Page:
Readers must keep these comments in their proper context. They don’t refer to the general principles of nullification, but a specific section of the resolutions some in the opposition party apparently misconstrued. In fact, the resolutions don’t call for any action beyond declaring the Alien and Sedition Acts unconstitutional and “that the necessary and proper measures will be taken by each, for co-operating with this state, in maintaining unimpaired, the authorities, rights, and liberties, reserved to the states respectively, or to the People.” Madison was basically saying “the resolutions don’t spell out what actions states might take to interpose, so don’t read into it more than is there.”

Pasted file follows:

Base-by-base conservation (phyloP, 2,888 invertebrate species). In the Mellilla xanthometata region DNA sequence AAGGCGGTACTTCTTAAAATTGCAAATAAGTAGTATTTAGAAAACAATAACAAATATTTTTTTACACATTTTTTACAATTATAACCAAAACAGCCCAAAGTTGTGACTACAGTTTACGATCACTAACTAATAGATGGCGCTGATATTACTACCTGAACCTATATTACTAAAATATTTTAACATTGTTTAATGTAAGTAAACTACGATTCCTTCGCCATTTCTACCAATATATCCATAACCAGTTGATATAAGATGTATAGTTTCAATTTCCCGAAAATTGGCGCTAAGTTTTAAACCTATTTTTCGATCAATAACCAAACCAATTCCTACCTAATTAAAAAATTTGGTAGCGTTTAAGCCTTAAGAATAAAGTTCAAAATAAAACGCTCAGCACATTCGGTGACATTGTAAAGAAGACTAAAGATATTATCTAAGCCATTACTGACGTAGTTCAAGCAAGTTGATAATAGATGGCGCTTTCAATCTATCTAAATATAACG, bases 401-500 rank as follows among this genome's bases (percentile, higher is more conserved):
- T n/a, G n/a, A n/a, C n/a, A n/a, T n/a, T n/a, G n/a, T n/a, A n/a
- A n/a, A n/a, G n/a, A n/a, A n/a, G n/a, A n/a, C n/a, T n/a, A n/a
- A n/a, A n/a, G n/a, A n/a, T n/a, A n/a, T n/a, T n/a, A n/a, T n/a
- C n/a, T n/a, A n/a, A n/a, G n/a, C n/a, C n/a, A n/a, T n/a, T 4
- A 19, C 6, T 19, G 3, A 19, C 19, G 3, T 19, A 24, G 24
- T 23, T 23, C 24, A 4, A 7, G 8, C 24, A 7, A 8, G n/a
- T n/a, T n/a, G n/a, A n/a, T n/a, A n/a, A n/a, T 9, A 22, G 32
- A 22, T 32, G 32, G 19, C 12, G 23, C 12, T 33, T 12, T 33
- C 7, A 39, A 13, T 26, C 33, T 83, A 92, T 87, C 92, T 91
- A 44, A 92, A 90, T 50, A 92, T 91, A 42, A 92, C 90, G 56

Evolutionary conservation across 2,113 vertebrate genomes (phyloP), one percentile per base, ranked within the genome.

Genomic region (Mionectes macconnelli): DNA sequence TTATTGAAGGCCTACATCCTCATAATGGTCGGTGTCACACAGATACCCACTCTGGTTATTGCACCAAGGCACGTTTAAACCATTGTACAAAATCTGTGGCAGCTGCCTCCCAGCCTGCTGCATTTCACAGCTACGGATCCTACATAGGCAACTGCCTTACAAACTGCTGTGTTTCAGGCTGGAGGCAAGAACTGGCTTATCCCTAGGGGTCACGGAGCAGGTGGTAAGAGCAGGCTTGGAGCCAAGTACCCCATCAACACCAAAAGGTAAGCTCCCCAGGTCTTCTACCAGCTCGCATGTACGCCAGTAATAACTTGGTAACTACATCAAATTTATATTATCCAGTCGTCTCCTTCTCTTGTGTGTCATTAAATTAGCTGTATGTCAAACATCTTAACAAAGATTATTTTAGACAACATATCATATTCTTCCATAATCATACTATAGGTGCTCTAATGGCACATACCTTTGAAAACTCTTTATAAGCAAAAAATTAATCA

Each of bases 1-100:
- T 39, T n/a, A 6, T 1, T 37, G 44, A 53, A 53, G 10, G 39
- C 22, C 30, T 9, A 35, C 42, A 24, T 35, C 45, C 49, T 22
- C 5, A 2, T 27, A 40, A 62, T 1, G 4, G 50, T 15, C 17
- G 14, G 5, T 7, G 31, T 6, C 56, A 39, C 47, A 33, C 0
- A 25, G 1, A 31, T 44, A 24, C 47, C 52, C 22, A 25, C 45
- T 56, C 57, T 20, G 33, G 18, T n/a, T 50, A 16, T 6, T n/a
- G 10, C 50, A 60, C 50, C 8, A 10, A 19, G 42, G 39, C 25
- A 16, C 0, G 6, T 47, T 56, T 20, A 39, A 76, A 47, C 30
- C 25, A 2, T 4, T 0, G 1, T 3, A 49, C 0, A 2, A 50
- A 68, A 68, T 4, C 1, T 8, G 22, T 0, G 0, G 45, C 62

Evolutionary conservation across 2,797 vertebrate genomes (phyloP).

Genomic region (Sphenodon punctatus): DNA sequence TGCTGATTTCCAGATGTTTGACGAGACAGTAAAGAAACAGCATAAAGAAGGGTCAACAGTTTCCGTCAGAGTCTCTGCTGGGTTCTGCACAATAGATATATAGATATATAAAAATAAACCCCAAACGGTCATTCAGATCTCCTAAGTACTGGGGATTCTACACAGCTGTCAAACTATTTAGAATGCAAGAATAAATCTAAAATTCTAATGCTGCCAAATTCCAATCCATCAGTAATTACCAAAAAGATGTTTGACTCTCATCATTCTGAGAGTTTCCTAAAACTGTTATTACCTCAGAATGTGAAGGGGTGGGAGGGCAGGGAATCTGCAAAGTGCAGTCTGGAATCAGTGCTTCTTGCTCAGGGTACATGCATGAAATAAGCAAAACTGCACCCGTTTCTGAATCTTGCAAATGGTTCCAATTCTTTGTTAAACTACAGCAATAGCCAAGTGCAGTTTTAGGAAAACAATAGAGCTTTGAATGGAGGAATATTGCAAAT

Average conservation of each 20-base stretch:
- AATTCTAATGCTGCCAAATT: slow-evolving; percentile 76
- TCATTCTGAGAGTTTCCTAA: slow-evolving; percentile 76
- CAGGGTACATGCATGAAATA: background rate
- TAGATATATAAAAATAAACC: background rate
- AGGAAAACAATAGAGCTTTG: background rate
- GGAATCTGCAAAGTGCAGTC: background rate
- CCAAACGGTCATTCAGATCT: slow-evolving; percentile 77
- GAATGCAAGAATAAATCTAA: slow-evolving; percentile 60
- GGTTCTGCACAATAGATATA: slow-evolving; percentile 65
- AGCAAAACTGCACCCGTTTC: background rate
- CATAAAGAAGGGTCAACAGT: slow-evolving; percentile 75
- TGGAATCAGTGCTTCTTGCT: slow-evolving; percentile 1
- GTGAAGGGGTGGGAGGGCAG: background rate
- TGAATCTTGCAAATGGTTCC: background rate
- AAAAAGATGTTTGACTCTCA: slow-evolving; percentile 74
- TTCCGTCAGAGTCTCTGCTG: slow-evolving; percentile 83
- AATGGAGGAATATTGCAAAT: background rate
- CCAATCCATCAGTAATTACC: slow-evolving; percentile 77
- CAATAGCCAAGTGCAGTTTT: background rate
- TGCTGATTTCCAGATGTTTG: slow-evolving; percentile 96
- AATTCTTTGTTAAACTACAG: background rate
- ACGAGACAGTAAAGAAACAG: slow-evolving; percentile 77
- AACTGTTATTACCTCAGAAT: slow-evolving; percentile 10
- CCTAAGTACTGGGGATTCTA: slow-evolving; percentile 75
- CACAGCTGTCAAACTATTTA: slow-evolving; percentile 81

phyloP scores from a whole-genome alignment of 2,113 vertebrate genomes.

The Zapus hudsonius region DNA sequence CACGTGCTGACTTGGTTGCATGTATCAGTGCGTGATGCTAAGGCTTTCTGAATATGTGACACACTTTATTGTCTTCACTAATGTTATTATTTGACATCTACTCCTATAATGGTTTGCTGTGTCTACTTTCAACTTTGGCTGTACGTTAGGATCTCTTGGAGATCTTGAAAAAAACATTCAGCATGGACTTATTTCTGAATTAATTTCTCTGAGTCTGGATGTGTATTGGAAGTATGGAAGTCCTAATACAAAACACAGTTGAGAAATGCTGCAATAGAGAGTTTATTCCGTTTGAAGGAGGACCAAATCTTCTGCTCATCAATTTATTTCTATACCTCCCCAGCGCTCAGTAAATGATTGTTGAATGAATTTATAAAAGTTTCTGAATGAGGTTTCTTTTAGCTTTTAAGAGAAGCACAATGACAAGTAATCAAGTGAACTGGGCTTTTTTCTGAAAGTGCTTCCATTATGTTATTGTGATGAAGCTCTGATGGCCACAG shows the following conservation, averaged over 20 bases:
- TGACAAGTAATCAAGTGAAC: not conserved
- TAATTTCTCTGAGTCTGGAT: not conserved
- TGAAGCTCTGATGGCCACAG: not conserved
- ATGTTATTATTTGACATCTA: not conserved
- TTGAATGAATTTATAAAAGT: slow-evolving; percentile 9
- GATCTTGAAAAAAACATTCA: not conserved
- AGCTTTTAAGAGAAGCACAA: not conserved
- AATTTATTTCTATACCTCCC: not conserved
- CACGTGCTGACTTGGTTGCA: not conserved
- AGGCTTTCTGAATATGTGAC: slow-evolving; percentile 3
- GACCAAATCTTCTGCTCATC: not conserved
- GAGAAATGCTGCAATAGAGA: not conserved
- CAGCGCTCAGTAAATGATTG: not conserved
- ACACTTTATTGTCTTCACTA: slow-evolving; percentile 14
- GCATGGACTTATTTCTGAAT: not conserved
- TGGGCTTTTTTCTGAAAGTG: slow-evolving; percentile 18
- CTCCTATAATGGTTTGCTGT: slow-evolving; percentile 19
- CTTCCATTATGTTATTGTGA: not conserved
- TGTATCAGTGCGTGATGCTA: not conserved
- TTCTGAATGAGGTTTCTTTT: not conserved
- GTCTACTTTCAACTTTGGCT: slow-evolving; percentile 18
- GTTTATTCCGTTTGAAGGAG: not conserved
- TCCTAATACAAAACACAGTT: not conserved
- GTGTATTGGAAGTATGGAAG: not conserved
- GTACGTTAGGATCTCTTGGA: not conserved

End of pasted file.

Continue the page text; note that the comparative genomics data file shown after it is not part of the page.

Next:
It’s important to understand Madison and Thomas Jefferson worked closely together developing a strategy to address the Alien and Sedition Acts. You cannot separate their positions. Jefferson also drafted resolutions that were passed by the Kentucky legislature asserting the “nullification” is the “rightful remedy” when the federal government exercises undelegated powers. Together the Virginia and Kentucky Resolutions set the philosophical foundation for nullification and interposition. They don’t define what these action entail. They don’t call for specific acts. They leave open what steps states should take and in what order. But they do set the stage for further action.

A series of letters between the two men make clear the resolutions were merely a starting point in the process, and they were prepared to take further action if necessary. A week after passage of the Kentucky Resolutions, Jefferson sent a letter to Madison that makes this abundantly clear.